As the city tries to adjust to life after coronavirus lockdown, Rome has been hit by an earthquake in the early hours of Monday May 11, 2020. The quake had a magnitude of 3.3 and struck at 5.03am with an epicentre in Fonte Nuova, a small town around 10 miles outside the capital.
Firefighters said they had received numerous inquiries from people who had been shaken awake, but no reports of damage or injuries. Residents reported hearing a loud roaring noise for around 30 seconds just before the shaking started, sending people scrambling into the streets.
‘People woke up, screams of fright were heard from our building,’ a man identified only as Fayruj told Italian news site AGI.
‘You could see the apartment lights coming on one after the other.’
Others said they had been thrown out of bed by the shaking, with panic spreading quickly through a city already on edge over coronavirus.
‘We were afraid,’ another anonymous witness said. ‘It is already a complex moment, we only needed the earthquake, we were no longer able to go back to sleep.’
Rome is not directly situated in a zone of strong seismic activity, but stronger earthquakes in neighbouring regions have often been felt in the city.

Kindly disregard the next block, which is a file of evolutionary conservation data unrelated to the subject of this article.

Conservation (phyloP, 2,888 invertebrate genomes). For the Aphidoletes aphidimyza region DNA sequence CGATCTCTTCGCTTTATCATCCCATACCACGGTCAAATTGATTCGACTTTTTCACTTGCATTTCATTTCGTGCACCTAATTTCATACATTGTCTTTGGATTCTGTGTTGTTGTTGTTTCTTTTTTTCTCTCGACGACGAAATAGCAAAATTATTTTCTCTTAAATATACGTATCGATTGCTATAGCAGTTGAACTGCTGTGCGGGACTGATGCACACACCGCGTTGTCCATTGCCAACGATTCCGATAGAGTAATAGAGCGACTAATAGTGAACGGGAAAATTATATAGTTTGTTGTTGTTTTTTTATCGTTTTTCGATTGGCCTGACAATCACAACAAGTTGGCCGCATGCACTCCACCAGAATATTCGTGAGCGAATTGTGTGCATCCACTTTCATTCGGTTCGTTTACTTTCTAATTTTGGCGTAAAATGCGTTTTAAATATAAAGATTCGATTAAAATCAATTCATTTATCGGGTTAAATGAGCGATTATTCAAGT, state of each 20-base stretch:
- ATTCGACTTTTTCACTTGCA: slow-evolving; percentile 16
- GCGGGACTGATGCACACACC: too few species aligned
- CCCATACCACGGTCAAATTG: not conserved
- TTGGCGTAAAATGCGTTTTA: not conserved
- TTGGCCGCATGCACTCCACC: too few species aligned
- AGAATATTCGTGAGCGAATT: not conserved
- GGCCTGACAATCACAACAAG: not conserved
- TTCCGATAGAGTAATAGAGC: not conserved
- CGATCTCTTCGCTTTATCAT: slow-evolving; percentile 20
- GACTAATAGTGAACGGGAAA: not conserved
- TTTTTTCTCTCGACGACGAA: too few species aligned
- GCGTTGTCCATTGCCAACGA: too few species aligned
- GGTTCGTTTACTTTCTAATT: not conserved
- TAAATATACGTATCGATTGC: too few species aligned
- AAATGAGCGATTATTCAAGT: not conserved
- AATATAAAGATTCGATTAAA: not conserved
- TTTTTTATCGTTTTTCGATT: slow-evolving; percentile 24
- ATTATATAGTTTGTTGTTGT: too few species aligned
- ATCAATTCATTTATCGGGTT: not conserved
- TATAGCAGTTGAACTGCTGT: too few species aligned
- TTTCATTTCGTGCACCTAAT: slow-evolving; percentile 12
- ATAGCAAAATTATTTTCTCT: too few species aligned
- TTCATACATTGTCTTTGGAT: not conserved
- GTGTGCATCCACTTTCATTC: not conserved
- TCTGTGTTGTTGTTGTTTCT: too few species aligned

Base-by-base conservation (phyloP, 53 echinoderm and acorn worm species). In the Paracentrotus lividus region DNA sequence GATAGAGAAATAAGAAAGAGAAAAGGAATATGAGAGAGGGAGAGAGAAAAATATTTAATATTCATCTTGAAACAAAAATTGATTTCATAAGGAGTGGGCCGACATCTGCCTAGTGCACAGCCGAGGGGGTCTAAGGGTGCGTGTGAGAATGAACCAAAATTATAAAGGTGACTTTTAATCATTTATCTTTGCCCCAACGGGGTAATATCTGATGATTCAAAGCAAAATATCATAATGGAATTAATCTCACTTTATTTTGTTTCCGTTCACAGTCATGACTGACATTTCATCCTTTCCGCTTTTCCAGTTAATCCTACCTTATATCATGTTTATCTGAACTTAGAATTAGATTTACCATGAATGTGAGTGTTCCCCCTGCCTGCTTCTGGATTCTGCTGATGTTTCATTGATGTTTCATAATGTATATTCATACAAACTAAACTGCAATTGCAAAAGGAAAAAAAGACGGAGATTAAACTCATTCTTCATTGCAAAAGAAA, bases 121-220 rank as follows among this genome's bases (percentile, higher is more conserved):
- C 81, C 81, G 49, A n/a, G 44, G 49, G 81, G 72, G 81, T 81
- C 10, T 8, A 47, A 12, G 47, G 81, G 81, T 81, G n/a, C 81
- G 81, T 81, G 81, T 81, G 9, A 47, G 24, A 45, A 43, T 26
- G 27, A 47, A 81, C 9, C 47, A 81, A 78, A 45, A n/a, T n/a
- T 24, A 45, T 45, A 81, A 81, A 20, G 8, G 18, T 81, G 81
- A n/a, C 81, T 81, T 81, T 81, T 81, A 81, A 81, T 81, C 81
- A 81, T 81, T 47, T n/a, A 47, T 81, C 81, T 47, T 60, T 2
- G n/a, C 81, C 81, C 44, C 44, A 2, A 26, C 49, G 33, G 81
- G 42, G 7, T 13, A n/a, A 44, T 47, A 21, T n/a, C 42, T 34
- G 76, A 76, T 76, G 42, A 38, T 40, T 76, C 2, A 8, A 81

In 2016, a major earthquake with a magnitude of 6.2 struck the Umbria region of central Italy, killing 299 people and injuring hundreds more. The quake was followed by at least 200 aftershocks which caused buildings – some of which are hundreds of years old and built without protections – to collapse.
Despite the epicentre being in the town of Norcia, 100 miles from Rome, the quake was felt in the capital.
In 2009 a similar quake hit the medieval town of L’Aquila, in Abruzzo province which neighbours Rome, causing widespread destruction.
The 6.3 magnitude quake killed 309 people and left more than 1,000 injured.
Italy is one of Europe’s most seismologically active countries, and contains the continent’s only active volcanoes – Etna, Stromboli and Vesuvius.
This is because a major fault line where the Eurasian tectonic plate and African plate meet runs down the middle of the Mediterranean Sea, close to southern Italy.
Smaller fault lines then run up the centre of the country, largely following the Apennine Mountains which form the geological ‘spine’ of the country.
As tectonic plates are shifted around on currents in the Earth’s liquid magma core, they rub against one another creating friction which can be felt as earthquakes.
While such quakes are typically mild, major shifts between the plates which occur at regular – but hard to predict – intervals can cause devastating and deadly tremors.
Source: Daily Mail